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American Home Assurance Co. v. De Los Santos

Court of Appeals of Texas, Fourth District, San Antonio

October 30, 2019

AMERICAN HOME ASSURANCE COMPANY, Appellant
v.
Noela DE LOS SANTOS, Individually and as next friend of Kimberly A. Ruiz, Appellee

          From the 79th Judicial District Court, Jim Wells County, Texas Trial Court No. 06-11-45222-CV Honorable Richard C. Terrell, Judge Presiding

          Sitting: Patricia O. Alvarez, Justice Irene Rios, Justice Beth Watkins, Justice

          MEMORANDUM OPINION

          PATRICIA O. ALVAREZ, JUSTICE

         Juan De Los Santos was employed by Ram Production Services, Inc. when he was killed in a motor vehicle accident while driving from his residence to the ranch where he was assigned to work. In the underlying cause, Juan's wife, Noela De Los Santos, both individually and as next friend of Kimberly A. Ruiz, sought judicial review of the Texas Department of Insurance, Division of Workers' Compensation appeals panel's decision upholding a hearing officer's decision that Juan was not in the course and scope of his employment at the time of the accident.

          After the parties filed competing motions for summary judgment, the trial court denied Ram Production's insurance carrier's motion. The trial court concluded as a matter of law that Juan was in the course and scope of his employment at the time of the accident, reversed the appeals panel's decision, and granted summary judgment for Noela.

         American Home Assurance Company, Ram Production's workers' compensation insurance carrier, appeals the trial court's judgment. The sole issue presented on appeal asks "Was the truck [Juan] was driving at the time of the accident gratuitously furnished by [Ram Production] rendering him outside the course and scope of his employment?" We reverse the trial court's judgment and remand the cause to the trial court for further proceedings.

         Procedural Background

         This is the second appeal arising from a summary judgment entered in Noela's favor in the underlying cause. The judgment considered in the prior appeal was similarly based on competing motions for summary judgment. The first summary judgment, however, was based exclusively on agreed facts stipulated by the parties. This court reversed the first summary judgment, holding genuine issues of material fact existed as to whether Juan's travel at the time of the accident originated in Ram Production's business. See Am. Home Assurance Co. v. De Los Santos (De Los Santos I), No. 04-10-00852-CV, 2012 WL 4096258 (Tex. App.-San Antonio Sept. 19, 2012, pet. denied) (mem. op.).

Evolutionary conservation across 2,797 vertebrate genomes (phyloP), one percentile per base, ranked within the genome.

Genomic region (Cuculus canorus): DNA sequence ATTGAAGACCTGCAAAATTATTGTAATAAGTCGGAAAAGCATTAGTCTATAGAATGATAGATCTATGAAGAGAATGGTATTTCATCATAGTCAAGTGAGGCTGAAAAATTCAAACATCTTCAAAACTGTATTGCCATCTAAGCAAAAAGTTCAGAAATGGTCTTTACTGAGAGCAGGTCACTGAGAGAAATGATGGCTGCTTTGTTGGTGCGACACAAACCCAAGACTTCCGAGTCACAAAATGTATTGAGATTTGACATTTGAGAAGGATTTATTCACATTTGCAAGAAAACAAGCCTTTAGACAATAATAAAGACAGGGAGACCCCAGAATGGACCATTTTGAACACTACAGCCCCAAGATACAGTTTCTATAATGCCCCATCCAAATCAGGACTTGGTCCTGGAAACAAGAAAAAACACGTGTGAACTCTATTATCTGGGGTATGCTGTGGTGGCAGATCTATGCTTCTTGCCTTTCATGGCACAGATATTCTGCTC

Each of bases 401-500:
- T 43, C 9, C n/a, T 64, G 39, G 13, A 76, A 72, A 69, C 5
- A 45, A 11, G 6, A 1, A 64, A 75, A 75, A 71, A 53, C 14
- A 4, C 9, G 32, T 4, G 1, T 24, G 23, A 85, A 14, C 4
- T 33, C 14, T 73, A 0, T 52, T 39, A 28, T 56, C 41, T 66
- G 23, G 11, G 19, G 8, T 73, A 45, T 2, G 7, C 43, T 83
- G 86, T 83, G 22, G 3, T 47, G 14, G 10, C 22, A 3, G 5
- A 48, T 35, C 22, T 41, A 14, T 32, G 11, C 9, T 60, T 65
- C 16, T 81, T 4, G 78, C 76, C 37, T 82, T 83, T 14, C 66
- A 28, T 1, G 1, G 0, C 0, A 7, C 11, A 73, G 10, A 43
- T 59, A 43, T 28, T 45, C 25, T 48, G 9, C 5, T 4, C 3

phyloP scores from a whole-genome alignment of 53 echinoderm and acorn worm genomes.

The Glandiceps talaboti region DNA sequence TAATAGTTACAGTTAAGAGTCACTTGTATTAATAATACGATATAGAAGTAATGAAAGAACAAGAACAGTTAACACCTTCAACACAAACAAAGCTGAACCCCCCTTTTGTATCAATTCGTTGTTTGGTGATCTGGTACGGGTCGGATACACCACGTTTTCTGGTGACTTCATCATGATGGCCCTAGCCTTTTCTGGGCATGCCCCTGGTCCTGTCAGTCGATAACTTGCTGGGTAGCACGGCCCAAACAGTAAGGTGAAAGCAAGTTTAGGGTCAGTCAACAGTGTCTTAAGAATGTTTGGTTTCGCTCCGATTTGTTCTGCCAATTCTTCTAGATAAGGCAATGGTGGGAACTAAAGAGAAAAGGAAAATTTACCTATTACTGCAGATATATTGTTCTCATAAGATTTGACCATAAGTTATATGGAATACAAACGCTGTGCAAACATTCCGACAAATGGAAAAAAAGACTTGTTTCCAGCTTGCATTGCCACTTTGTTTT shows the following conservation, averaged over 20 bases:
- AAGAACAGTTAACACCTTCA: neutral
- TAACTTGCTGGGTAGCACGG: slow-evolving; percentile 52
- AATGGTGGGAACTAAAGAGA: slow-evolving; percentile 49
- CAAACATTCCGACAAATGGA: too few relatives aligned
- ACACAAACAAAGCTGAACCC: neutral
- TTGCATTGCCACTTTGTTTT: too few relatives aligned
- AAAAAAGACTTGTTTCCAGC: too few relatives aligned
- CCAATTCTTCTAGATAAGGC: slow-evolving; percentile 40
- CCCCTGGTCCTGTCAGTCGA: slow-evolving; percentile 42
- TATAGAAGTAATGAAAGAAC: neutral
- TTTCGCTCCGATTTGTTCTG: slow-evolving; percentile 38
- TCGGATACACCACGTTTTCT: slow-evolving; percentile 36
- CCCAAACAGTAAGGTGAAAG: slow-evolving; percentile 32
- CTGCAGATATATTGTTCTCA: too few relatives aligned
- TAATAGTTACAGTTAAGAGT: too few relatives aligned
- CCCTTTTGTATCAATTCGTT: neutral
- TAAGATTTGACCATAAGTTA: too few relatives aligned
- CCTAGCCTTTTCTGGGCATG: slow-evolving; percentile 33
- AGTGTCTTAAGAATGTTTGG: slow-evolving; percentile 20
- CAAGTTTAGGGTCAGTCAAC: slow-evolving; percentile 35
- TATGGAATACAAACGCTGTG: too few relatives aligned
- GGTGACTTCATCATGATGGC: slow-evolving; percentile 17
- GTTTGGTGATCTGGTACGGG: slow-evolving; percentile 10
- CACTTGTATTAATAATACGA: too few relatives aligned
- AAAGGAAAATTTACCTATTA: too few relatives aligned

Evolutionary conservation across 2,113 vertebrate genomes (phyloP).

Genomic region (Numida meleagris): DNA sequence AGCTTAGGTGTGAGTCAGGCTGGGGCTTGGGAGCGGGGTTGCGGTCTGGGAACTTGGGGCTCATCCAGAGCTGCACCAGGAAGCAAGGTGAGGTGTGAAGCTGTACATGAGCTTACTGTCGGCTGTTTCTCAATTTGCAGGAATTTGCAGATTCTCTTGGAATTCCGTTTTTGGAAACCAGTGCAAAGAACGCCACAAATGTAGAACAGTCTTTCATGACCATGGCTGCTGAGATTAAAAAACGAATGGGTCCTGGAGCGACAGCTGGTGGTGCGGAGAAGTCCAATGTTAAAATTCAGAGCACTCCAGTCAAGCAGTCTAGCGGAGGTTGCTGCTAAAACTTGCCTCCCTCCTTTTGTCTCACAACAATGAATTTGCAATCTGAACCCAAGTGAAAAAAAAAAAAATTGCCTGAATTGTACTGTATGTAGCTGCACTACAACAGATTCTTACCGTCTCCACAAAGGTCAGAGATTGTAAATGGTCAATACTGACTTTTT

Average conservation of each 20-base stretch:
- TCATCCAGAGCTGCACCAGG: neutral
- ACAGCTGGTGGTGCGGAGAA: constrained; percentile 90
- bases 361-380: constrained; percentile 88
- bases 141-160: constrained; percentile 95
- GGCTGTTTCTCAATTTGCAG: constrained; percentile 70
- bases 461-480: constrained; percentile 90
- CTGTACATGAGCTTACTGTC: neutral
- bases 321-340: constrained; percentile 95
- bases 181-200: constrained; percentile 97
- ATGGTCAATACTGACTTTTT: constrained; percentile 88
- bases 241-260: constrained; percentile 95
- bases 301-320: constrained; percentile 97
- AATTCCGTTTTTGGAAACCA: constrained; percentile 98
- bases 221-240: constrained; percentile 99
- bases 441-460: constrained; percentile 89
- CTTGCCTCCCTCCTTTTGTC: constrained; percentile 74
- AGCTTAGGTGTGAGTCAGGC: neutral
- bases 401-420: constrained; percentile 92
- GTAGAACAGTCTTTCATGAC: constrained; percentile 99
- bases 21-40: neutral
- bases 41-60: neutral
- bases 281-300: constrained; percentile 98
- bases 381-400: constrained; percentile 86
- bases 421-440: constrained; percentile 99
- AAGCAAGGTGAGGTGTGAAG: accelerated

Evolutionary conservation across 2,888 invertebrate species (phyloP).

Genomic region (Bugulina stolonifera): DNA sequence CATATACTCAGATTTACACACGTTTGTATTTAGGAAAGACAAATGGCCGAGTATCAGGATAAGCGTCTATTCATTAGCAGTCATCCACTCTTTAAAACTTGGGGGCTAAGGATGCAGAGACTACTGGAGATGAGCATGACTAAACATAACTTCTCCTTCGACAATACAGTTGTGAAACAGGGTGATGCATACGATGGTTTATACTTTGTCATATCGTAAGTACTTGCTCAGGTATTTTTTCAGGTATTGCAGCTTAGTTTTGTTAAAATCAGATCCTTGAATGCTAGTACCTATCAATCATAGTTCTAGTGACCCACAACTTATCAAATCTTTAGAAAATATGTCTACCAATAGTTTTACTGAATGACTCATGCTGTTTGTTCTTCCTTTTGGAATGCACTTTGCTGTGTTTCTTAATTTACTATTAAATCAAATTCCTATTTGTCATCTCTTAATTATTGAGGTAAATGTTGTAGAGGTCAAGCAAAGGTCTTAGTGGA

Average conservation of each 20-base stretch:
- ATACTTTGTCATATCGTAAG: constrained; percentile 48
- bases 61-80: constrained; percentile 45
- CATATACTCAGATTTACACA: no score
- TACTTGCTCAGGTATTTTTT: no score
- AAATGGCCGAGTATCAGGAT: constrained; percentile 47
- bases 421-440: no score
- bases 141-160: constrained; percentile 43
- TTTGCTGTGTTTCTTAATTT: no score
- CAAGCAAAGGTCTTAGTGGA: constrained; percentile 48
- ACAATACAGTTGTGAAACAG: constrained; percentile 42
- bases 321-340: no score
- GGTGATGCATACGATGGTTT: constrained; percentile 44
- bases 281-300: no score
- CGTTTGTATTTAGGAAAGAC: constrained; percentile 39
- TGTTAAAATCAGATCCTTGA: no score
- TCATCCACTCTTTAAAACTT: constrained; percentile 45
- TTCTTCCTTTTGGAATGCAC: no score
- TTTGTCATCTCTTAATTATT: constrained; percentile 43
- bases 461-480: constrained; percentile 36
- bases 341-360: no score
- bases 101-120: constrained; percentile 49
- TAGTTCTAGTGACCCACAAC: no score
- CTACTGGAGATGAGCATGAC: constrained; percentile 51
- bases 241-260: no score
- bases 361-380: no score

After the cause was remanded, American Home moved for summary judgment on no-evidence and traditional grounds again asserting that Juan was not in the course and scope of his employment at the time of the accident. Noela filed a response and cross-motion for summary judgment, and American Home filed a reply. In addition to the previously agreed, stipulated facts, American Home filed an affidavit from Ram Production's owner who was also Juan's supervisor, and Noela filed her own affidavit and payroll records from Ram Production. After hearing the competing motions, the trial court concluded as a matter of law that Juan was in the course and scope of his employment. The trial court denied American Home's motion and granted summary judgment for Noela.

         Standards of Review

         "We review a trial court's order granting summary judgment de novo, taking 'as true all evidence favorable to the nonmovant,' and 'indulg[ing] every reasonable inference and resolv[ing] any doubts in the nonmovant's favor.'" Cmty. Health Sys. Prof'l Servs. Corp. v. Hansen, 525 S.W.3d 671, 680 (Tex. 2017) (alterations in original) (quoting Provident Life & Acc. Ins. Co. v. Knott, 128 S.W.3d 211, 215 (Tex. 2003)). "[W]hen [a] motion asserts both no-evidence and traditional grounds, we first review the no-evidence grounds." Id.

         A trial court properly grants a "a defendant's no-evidence motion for summary judgment if the plaintiff has produced no more than a scintilla of evidence on an essential element of the cause of action, that is, if the plaintiff's evidence does not rise 'to a level that would enable reasonable and fair-minded people to differ in their conclusions.'" Dall. Morning News, Inc. v. Tatum, 554 S.W.3d 614, 625 (Tex. 2018) (quoting Ford Motor Co. v. Ridgway, 135 S.W.3d 598, 600-01 (Tex. 2004)). "Less than a scintilla of evidence exists when the evidence is 'so weak as to do no more than create a mere surmise or suspicion' of a fact." King Ranch, Inc. v. Chapman, 118 S.W.3d 742, 751 (Tex. 2003) (quoting Kindred v. Con/Chem, Inc., 650 S.W.2d 61, 63 (Tex. 1983)).

         "To prevail on a traditional motion for summary judgment, however, the movant must 'show that no genuine issue of material fact exists and that it is entitled to judgment as a matter of law.'" Hansen, 525 S.W.3d at 681 (quoting Provident Life, 128 S.W.3d at 216). "An issue is conclusively established 'if reasonable minds could not differ about the conclusion to be drawn from the facts in the record.'" Id. (quoting Childs v. Haussecker, 974 S.W.2d 31, 44 (Tex. 1998)).

         "When the parties file competing summary judgment motions and the trial court grants one and denies the other, 'we consider the summary judgment evidence presented by both sides, determine all questions presented, and if the trial court erred, render the judgment the trial court should have rendered.'" Tex. Workforce Comm'n v. Wichita Cty., 548 S.W.3d 489, ...


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